Class 23: Logic Programming, Continued
Held Wednesday, March 17
- Are there any questions on the
- I'll try to be around for much of tomorrow so that I can answer
questions on the exam.
- Because of problems with the MathLAN, the exam is now due
- How might we use the predicate logic as a programming language?
We could state "theorems" and ask the system to prove the theorems
based on the rules of predicate logic and the definitions contained
within our program. In effect, we state our theorem as a question and
ask the program to answer it.
- For example: "Is Socrates mortal?" "Yes, because Socrates is
a person and all people are mortal."
- Similarly: "Are there any mortals?" "Yes, Socrates is a mortal
because Socrates is a person and all people are mortal."
- Similarly: "Is Socrates immortal?" "No, because Socrates is
mortal (see above) and no mortal is immortal."
- And "Is Lou Reed influential?" "Yes, because Lou Reed was a
member of the Velvet Underground and R.E.M. were influenced by the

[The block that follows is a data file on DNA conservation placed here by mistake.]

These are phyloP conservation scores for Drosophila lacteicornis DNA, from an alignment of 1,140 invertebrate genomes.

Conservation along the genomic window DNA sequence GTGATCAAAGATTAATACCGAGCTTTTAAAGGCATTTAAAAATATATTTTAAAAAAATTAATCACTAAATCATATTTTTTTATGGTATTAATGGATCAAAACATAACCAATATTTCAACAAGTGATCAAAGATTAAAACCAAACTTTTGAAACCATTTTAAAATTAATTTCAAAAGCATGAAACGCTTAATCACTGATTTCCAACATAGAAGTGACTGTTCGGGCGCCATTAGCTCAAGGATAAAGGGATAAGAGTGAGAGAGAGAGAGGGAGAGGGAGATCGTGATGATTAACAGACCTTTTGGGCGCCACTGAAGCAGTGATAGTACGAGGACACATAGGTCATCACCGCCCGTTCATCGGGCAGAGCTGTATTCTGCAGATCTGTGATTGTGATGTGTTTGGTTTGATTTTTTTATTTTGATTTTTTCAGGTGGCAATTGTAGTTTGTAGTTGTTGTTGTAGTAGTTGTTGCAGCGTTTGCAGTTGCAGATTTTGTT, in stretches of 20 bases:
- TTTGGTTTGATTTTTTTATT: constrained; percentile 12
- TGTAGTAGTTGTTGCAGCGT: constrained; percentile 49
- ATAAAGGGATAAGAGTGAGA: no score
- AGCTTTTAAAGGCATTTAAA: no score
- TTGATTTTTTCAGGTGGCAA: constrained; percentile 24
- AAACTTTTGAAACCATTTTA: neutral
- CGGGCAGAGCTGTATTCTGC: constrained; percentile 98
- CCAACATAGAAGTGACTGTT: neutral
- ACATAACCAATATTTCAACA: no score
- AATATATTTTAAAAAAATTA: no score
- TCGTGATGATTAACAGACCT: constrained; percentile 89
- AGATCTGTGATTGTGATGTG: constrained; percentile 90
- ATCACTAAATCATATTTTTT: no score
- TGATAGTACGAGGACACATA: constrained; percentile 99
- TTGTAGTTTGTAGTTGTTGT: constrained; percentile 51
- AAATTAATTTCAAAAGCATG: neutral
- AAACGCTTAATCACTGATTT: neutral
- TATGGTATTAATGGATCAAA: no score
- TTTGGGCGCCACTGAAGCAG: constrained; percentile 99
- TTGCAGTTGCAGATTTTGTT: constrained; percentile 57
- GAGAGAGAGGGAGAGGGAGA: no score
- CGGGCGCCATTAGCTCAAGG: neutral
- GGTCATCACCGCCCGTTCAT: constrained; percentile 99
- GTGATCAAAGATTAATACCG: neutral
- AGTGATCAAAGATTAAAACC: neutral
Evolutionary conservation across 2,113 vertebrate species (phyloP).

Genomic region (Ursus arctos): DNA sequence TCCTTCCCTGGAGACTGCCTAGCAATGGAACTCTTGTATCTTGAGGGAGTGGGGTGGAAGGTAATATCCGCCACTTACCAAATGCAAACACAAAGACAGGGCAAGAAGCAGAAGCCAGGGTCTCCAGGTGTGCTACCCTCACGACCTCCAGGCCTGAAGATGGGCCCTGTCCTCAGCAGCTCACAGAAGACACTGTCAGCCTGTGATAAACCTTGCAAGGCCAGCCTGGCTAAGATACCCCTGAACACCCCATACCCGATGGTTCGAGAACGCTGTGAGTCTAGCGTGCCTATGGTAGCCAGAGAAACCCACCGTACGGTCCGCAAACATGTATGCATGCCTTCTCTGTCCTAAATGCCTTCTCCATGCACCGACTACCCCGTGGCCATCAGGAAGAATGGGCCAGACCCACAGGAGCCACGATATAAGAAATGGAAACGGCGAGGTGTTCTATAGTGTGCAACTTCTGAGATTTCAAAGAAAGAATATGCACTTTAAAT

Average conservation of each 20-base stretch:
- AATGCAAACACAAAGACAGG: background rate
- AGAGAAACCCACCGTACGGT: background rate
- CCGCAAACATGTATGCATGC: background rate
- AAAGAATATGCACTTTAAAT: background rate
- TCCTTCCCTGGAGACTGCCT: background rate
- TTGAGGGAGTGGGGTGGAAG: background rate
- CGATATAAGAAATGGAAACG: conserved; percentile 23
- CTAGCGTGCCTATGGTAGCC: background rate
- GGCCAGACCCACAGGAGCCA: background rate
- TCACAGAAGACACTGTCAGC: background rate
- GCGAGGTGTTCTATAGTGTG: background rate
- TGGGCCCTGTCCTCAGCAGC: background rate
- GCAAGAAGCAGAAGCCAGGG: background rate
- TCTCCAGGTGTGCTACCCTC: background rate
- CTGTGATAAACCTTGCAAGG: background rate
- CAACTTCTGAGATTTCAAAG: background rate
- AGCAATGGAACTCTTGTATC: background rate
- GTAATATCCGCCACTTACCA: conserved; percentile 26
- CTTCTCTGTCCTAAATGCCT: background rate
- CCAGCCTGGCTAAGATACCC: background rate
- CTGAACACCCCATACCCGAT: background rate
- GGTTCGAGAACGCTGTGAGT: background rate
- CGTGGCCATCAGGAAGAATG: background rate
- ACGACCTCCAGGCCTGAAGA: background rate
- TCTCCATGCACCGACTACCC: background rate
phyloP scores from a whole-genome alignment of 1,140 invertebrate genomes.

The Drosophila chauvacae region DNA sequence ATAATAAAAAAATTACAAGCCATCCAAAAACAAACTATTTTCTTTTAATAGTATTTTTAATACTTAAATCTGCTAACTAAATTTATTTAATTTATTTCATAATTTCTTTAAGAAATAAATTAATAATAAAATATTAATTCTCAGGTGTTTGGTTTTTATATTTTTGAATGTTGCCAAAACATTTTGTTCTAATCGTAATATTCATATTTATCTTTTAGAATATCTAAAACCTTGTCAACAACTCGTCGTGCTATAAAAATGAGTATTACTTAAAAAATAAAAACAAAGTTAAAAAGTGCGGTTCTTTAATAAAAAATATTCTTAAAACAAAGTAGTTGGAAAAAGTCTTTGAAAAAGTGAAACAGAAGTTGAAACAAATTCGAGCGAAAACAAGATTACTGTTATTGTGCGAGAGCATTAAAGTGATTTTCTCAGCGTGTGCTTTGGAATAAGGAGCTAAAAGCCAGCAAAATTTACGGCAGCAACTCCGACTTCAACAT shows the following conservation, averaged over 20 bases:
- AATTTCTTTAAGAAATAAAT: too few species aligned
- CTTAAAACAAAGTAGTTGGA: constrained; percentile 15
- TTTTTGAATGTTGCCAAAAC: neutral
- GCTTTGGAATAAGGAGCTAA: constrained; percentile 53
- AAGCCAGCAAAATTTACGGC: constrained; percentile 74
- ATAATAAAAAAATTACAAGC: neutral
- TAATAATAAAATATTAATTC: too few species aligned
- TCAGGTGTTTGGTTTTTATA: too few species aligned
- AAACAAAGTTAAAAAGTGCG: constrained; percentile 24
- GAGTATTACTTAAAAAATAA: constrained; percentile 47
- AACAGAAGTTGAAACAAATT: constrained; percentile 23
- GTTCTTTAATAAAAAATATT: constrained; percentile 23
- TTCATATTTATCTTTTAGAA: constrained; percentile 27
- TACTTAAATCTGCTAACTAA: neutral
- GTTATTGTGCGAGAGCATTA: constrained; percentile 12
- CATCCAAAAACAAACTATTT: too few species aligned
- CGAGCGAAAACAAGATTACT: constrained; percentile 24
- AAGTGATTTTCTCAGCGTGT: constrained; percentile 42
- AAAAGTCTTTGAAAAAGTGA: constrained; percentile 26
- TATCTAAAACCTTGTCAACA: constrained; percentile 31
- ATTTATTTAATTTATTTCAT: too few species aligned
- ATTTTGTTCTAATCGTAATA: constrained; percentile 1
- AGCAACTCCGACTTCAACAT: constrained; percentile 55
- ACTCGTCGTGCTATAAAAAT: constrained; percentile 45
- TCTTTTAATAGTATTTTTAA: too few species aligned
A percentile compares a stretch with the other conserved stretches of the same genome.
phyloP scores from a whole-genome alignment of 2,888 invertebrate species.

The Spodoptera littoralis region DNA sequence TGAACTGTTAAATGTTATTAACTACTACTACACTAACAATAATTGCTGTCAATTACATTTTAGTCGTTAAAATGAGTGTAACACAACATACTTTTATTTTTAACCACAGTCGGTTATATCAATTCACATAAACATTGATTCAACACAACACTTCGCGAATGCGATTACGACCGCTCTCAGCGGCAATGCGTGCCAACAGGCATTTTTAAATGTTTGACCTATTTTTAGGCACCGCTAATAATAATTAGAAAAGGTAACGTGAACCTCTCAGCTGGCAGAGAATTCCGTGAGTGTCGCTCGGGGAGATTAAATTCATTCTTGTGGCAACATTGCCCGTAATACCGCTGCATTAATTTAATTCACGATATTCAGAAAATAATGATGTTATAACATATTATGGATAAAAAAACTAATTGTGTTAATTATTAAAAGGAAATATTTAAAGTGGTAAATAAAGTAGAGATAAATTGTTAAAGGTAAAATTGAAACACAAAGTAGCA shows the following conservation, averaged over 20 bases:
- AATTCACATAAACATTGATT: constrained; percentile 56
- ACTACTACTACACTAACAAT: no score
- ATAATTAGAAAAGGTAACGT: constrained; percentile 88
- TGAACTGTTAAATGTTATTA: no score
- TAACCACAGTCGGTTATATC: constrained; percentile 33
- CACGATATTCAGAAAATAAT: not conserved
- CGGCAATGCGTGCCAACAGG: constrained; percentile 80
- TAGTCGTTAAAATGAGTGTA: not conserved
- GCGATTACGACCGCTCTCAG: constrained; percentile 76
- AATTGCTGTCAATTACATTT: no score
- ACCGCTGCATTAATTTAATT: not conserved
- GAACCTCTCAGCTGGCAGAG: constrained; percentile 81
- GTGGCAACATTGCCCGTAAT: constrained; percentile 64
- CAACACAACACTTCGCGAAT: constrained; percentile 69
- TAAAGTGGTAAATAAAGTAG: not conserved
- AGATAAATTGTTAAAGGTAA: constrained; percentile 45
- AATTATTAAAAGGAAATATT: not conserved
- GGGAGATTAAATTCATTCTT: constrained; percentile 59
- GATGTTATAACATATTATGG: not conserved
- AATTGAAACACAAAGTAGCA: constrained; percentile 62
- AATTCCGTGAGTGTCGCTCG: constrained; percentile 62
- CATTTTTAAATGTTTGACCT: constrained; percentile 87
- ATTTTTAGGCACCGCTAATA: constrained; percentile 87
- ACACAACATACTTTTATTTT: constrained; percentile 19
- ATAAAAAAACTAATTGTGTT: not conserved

- How might we implement such a language? Well, there are two
aspects, depending on the type of question that is being asked.
- To prove a theorem about an atom. In this case, we might "plug" the
atom in to the right hand side and then attempt to prove the right
- To prove a theorem about a variable, we may need to "guess" instantiations
and plug in.
- Note that the first quickly becomes the second. For example, in
proving that Lou Reed is influential, we need to identify a band that
Lou Reed was/is a member of. Then, we need to determine whether that
band is influential.
- It turns out that some aspects of such proofs are extremely difficult.
In particular, it may be impossible to prove a negation.
- To simplify matters, we may want to write a disjunction of
Horn clauses: clauses that define predicates in which consist
of only an and of assertions (i.e., no nots, the only ors are
used around our horn clauses).
- In such a system, we have a simpler nondeterministic proof strategy:
pick a rule that defines a predicate and attempt to prove each component
of the right hand side.
- Of course, that leads to the question of how to deal with the nondeterminism.
We'll return to that question later.
- Created Tuesday, January 19, 1999 as a blank outline.
- Filled in some details on Monday, March 15, 1999. Many were taken
from the previous outline, and were there taken from
outline 32 and
outline 33 of
- Removed some uncovered material on Friday, March 19, 1999.